Human AK2 links intracellular bioenergetic redistribution to the fate of hematopoietic progenitors
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AK2 is an adenylate phosphotransferase that localizes at the intermembrane spaces of the mitochondria, and its mutations cause a severe combined immunodeficiency with neutrophil maturation arrest named reticular dysgenesis (RD). Although the dysfunction of hematopoietic stem cells (HSCs) has been implicated, earlier developmental events that affect the fate of HSCs and/or hematopoietic progenitors have not been reported. Here, we used RD-patient-derived induced pluripotent stem cells (iPSCs) as a model of AK2-deficient human cells. Hematopoietic differentiation from RD-iPSCs was profoundly impaired. RD-iPSC-derived hemoangiogenic progenitor cells (HAPCs) showed decreased ATP distribution in the nucleus and altered global transcriptional profiles. Thus, AK2 has a stage-specific role in maintaining the ATP supply to the nucleus during hematopoietic differentiation, which affects the transcriptional profiles necessary for controlling the fate of multipotential HAPCs. Our data suggest that maintaining the appropriate energy level of each organelle by the intracellular redistribution of ATP is important for controlling the fate of progenitor cells.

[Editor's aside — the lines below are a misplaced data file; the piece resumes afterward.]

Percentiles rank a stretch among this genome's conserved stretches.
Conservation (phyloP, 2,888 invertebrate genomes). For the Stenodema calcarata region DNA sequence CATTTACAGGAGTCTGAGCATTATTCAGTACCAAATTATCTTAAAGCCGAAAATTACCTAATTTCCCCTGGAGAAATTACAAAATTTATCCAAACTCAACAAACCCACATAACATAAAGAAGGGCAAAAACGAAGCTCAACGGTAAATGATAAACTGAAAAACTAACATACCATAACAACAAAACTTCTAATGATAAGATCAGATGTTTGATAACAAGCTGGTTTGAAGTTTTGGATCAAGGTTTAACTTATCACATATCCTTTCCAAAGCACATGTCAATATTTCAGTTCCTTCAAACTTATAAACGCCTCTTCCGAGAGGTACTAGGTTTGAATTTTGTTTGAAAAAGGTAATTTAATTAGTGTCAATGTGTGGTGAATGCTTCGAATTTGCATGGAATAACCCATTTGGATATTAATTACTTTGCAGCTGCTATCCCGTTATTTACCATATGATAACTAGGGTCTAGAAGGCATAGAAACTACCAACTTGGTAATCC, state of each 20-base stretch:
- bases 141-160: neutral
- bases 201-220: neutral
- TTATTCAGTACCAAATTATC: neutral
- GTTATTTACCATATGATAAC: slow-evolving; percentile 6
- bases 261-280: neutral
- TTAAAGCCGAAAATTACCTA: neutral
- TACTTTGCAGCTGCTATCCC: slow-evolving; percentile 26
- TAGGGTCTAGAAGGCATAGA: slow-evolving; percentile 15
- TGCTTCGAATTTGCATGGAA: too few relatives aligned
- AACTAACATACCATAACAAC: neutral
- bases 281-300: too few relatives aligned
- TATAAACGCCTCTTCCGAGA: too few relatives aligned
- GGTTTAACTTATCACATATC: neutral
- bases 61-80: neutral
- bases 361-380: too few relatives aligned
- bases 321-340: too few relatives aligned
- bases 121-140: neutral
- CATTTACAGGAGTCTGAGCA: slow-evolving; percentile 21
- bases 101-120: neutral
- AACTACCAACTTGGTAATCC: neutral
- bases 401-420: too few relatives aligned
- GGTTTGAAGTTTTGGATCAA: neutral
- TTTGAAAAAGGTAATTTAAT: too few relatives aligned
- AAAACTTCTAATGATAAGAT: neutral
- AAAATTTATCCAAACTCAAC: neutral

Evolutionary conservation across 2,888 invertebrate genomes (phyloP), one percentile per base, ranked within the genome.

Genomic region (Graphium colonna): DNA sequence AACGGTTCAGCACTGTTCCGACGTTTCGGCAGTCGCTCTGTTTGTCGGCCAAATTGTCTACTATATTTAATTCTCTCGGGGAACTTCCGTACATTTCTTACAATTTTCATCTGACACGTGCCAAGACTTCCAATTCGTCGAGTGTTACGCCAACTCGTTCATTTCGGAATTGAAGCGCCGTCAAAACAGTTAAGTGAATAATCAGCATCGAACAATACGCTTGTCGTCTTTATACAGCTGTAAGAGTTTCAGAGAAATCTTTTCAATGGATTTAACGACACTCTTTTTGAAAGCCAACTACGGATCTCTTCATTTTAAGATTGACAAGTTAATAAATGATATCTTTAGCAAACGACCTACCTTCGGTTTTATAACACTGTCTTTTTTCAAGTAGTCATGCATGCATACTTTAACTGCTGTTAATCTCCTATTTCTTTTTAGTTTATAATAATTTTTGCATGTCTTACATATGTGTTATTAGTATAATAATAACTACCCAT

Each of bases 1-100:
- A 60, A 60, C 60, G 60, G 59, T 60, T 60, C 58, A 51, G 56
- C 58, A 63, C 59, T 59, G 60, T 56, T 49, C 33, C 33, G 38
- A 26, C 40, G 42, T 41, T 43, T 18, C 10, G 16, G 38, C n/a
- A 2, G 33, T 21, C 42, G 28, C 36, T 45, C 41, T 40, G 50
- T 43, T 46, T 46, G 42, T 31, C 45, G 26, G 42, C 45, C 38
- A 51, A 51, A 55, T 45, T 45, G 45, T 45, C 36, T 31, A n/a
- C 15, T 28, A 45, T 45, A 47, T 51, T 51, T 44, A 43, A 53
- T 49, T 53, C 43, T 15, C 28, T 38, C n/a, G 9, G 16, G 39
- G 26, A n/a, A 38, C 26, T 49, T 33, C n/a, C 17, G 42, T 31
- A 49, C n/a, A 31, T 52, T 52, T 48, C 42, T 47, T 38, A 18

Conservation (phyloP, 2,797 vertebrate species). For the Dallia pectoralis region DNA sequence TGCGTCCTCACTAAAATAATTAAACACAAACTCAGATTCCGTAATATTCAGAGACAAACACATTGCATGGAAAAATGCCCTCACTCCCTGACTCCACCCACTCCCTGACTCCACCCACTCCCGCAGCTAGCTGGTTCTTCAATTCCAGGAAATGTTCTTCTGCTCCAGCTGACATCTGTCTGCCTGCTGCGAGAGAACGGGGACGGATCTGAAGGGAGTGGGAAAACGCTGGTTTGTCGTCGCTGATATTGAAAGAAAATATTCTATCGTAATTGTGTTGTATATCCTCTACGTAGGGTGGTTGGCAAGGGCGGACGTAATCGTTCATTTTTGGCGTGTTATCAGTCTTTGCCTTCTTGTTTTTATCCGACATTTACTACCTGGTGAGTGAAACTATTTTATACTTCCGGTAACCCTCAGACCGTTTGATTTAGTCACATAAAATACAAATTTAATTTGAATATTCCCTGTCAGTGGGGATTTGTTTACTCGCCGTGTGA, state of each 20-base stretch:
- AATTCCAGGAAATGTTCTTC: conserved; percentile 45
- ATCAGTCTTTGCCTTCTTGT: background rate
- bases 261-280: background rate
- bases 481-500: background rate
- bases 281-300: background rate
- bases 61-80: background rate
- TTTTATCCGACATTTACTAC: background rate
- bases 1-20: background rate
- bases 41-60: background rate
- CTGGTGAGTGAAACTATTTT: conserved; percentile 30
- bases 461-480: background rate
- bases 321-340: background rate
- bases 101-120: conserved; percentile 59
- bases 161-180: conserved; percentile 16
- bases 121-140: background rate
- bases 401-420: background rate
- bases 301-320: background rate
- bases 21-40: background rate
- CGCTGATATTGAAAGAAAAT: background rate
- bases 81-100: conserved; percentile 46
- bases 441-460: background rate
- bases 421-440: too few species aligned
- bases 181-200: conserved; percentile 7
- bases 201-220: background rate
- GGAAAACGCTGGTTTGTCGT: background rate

- Biochemical and Biophysical Research Communications
Biochemical and Biophysical Research Communications 497(2), 719-725, 2018-03-04